When I had returned to location A to check I'd got everything, I found two letters from the DWP; one summoning me for a medical assessment, and another telling me that because I had not attended the medical assessment my benefit would be revoked. They were dated February, and expected me to be at the medical a few days before I found the letters.
So they had screwed up:
- they should not have discontinued a Contributions Based ESA claim based upon a divorce settlement. Contributions Based ESA is not means tested.
- if my claim was closed in November 2011, and you cannot change the address on a closed claim, then I should not have been able to change my address in December.
- when my claim was closed, I should have received paperwork to inform me.
- if my claim was closed in the November, I should not have been summoned for a medical assessment in February.
So, recently, my GP gave me a fit note to cover me for two months. He wanted me to have some income. I wasn't sure what you do with fit notes, so I phoned the DWP to ask. I spoke to one of their helpful telephonists (as opposed to the unhelpful ones), who tried her best to initiate an ESA claim for me, but just could not do it. My record was screwed. Every time she tried to start a claim the computer gave her an error. She probably should not have told me that really. Anyway, she put a request in for me to be sent an ESA1 in the post so that I could fill it in manually and return it myself.
I received the claim pack for Housing Benefit.
I received the claim pack for Carers Allowance.
I received the claim pack for some Disability thing I've never heard of.
Eventually an ESA1 arrived.
On the ESA1 you have to decide whether you wish to claim for Contributions Based ESA, or Income Related ESA. Being aware that my record was a complete mess I thought I'd better check what state my National Insurance was in, so, again I phoned the DWP. I was given a different number to contact the NI Office. I spoke to a lovely man who told me that I have three years of Class 1 credits, should have no problem placing a claim, and that he was disgusted that I was having to do the DWPs legwork for them.
So, confident that they'd screwed my record up enough for me to claim Contributions Based ESA, I ticked that box. Surprise surprise; I received notification back that I do not have enough NI to claim Contributions Based. I already know I can't claim Income Related because my other half's earnings are above the threshold, despite the fact that his outgoings don't allow him to support me.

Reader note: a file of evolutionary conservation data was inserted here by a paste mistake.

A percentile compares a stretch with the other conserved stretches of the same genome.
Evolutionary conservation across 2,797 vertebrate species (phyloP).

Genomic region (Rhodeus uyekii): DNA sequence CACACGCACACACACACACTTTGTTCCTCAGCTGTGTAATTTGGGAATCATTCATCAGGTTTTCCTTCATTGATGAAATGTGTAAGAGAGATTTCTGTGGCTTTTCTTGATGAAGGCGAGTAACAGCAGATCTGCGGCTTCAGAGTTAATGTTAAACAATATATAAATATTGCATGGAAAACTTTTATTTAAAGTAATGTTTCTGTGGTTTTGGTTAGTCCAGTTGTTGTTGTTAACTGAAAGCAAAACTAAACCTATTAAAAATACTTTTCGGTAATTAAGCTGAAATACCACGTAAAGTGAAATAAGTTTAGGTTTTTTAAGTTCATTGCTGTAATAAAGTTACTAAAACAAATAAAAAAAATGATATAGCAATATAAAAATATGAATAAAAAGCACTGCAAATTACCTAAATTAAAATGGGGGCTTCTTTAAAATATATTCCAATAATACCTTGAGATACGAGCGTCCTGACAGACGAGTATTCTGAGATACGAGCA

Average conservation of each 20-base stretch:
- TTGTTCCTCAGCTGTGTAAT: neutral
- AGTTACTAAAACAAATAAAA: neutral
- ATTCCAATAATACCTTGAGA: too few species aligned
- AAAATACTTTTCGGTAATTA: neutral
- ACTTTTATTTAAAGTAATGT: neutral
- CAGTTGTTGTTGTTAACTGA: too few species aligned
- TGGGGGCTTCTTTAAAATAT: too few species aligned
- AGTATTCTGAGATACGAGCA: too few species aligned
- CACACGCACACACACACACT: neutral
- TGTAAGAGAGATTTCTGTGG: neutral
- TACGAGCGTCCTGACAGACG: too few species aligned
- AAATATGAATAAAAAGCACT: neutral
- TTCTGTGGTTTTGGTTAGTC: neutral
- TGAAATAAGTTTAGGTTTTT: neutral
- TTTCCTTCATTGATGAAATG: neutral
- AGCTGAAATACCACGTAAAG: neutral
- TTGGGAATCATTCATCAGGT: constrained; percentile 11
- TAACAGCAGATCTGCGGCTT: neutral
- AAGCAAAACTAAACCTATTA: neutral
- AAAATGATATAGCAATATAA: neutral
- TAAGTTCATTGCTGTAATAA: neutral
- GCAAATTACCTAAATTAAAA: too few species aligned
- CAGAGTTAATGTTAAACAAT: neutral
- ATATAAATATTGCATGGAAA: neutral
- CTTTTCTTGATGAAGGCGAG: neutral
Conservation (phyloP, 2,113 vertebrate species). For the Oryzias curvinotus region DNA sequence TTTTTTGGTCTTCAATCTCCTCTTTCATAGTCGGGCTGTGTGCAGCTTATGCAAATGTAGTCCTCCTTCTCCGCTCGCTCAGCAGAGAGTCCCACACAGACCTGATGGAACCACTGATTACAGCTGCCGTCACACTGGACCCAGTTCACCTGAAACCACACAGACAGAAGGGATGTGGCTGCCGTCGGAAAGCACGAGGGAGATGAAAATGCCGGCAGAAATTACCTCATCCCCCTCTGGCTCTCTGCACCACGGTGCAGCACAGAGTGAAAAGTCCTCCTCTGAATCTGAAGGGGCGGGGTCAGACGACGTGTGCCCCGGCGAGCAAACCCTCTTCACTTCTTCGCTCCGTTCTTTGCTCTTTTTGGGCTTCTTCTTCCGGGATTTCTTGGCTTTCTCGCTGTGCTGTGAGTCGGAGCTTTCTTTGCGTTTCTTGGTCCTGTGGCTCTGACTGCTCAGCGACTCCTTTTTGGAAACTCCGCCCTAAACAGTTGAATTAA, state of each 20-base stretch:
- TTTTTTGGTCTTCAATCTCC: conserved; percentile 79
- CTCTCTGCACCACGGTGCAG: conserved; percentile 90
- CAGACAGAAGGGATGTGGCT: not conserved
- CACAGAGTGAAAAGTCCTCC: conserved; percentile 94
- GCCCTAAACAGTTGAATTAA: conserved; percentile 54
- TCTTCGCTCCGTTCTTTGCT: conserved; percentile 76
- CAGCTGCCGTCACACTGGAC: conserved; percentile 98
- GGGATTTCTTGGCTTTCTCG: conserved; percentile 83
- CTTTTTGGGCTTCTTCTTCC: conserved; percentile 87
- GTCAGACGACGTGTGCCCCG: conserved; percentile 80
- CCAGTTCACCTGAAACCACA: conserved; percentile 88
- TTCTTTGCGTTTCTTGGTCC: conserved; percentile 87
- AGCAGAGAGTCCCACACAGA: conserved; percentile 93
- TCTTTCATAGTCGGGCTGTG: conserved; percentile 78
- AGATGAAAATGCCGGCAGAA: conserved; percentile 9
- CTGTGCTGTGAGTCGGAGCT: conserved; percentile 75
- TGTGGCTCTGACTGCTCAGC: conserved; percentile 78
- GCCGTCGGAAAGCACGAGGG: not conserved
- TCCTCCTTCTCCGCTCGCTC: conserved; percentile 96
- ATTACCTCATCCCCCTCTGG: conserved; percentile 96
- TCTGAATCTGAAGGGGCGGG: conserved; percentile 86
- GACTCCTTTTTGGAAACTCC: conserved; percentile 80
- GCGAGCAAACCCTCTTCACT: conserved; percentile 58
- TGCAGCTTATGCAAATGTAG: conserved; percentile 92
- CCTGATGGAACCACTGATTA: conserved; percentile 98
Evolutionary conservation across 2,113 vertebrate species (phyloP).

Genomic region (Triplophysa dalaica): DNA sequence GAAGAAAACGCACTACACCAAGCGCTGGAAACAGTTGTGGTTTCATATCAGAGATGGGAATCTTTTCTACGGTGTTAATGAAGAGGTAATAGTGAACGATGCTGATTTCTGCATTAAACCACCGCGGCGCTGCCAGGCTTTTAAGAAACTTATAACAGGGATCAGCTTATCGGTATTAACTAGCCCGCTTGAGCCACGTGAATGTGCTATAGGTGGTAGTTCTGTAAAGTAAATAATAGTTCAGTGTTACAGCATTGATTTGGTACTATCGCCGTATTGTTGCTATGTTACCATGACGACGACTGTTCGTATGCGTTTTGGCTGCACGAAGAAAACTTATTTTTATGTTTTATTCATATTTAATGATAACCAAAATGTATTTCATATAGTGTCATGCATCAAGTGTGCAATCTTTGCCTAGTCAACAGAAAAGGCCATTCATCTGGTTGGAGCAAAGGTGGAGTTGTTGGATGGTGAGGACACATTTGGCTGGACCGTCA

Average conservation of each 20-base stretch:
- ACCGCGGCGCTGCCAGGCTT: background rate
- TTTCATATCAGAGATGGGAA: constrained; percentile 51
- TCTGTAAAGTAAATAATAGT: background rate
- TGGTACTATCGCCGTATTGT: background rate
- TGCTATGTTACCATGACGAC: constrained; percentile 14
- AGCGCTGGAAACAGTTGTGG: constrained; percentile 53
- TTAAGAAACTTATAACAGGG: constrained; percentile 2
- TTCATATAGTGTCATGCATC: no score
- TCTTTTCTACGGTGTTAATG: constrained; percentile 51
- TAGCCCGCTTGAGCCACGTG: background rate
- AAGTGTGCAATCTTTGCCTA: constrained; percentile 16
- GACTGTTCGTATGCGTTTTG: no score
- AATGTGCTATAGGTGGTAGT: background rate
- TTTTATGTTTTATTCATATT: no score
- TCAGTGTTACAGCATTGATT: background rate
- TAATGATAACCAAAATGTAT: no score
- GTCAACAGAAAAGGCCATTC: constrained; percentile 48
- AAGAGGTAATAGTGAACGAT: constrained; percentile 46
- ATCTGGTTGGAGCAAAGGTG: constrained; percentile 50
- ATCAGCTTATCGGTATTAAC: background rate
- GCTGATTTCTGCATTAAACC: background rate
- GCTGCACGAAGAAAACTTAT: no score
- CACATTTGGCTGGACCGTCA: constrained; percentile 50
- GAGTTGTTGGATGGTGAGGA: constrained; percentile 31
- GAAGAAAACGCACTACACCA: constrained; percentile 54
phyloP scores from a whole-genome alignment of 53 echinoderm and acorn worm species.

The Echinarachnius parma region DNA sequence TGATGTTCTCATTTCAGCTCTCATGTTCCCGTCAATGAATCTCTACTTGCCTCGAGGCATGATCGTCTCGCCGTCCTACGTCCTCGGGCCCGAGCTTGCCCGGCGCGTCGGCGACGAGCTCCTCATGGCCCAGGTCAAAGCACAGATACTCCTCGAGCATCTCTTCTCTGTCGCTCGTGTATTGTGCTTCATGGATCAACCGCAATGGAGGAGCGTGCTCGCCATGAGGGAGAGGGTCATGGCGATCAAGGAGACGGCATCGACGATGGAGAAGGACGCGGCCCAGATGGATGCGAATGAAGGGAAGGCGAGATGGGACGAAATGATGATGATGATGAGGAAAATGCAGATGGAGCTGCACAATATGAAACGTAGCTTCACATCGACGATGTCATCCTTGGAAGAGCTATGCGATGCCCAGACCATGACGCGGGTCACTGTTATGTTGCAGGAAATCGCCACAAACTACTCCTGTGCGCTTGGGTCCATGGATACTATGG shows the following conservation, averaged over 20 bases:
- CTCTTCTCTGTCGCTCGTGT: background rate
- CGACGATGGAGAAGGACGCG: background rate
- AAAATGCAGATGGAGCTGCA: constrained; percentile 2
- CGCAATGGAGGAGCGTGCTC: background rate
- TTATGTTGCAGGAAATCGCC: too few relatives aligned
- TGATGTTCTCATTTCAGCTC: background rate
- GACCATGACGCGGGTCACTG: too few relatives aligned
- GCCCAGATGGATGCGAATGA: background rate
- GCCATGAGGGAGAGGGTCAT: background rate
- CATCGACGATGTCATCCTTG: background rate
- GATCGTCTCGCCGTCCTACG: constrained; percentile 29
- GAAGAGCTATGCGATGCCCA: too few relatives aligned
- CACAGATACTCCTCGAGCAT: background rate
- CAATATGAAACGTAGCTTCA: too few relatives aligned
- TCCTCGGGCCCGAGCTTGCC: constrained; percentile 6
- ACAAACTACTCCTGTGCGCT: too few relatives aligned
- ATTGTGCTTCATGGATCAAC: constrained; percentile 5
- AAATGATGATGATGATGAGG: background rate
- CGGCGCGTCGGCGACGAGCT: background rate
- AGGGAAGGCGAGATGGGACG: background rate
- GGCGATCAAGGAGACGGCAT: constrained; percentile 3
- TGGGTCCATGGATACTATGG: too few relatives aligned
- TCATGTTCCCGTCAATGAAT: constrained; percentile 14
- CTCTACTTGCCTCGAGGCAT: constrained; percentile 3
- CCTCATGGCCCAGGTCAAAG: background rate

I'm stuck in a rut. I have made my MP aware of the situation. She is trying to get my National Insurance sorted out, but I suspect that when it is sorted out it will still not be the right kind of credits to claim ESA. She has also given me a supporting letter for my DLA reconsideration, as she was already aware of my health before any of this happened.
Over the last few weeks, working on these claims, I have found out a couple of things that people with M.E. may find interesting:
M.E. claimants, along with claimants who suffer from mental health conditions, are given time limit concessions. That means that they are expected to get their forms back a little late. The DWP telephonists aren't actually aware of this, so if you're phoning the DWP to inform them of lateness, you'll need to explain it to them. It's also a good idea to remind decision makers in a note with your claim. I wouldn't advise returning your form late if you can avoid it, and certainly not weeks late.
M.E. is assessed as CFS by Atos. The Atos guidelines for assessing CFS do not tell the assessor what kind of condition it is, but give them the choice as to whether they assess it as a physical condition, a psychological condition, or a mixture of both. Personally, I don't like this. M.E. is recognised by the WHO and NICE as being a neurological condition, with neurological indicators. The DWP is supposed to use doctor's to assess neurological conditions, but M.E. is exempt from this. I was assessed by a nurse. I know others who have been assessed by physiotherapists, health workers, etc. The reason for this is, apparently, that people with M.E. do not show neurological indicators. Well; I know I do. I also know that they are described in some detail on my form. As such I SHOULD be assessed by a doctor, but can guarantee I will not be.
Honestly, it probably doesn't make any difference. I just feel indignant that M.E. is degraded in this way.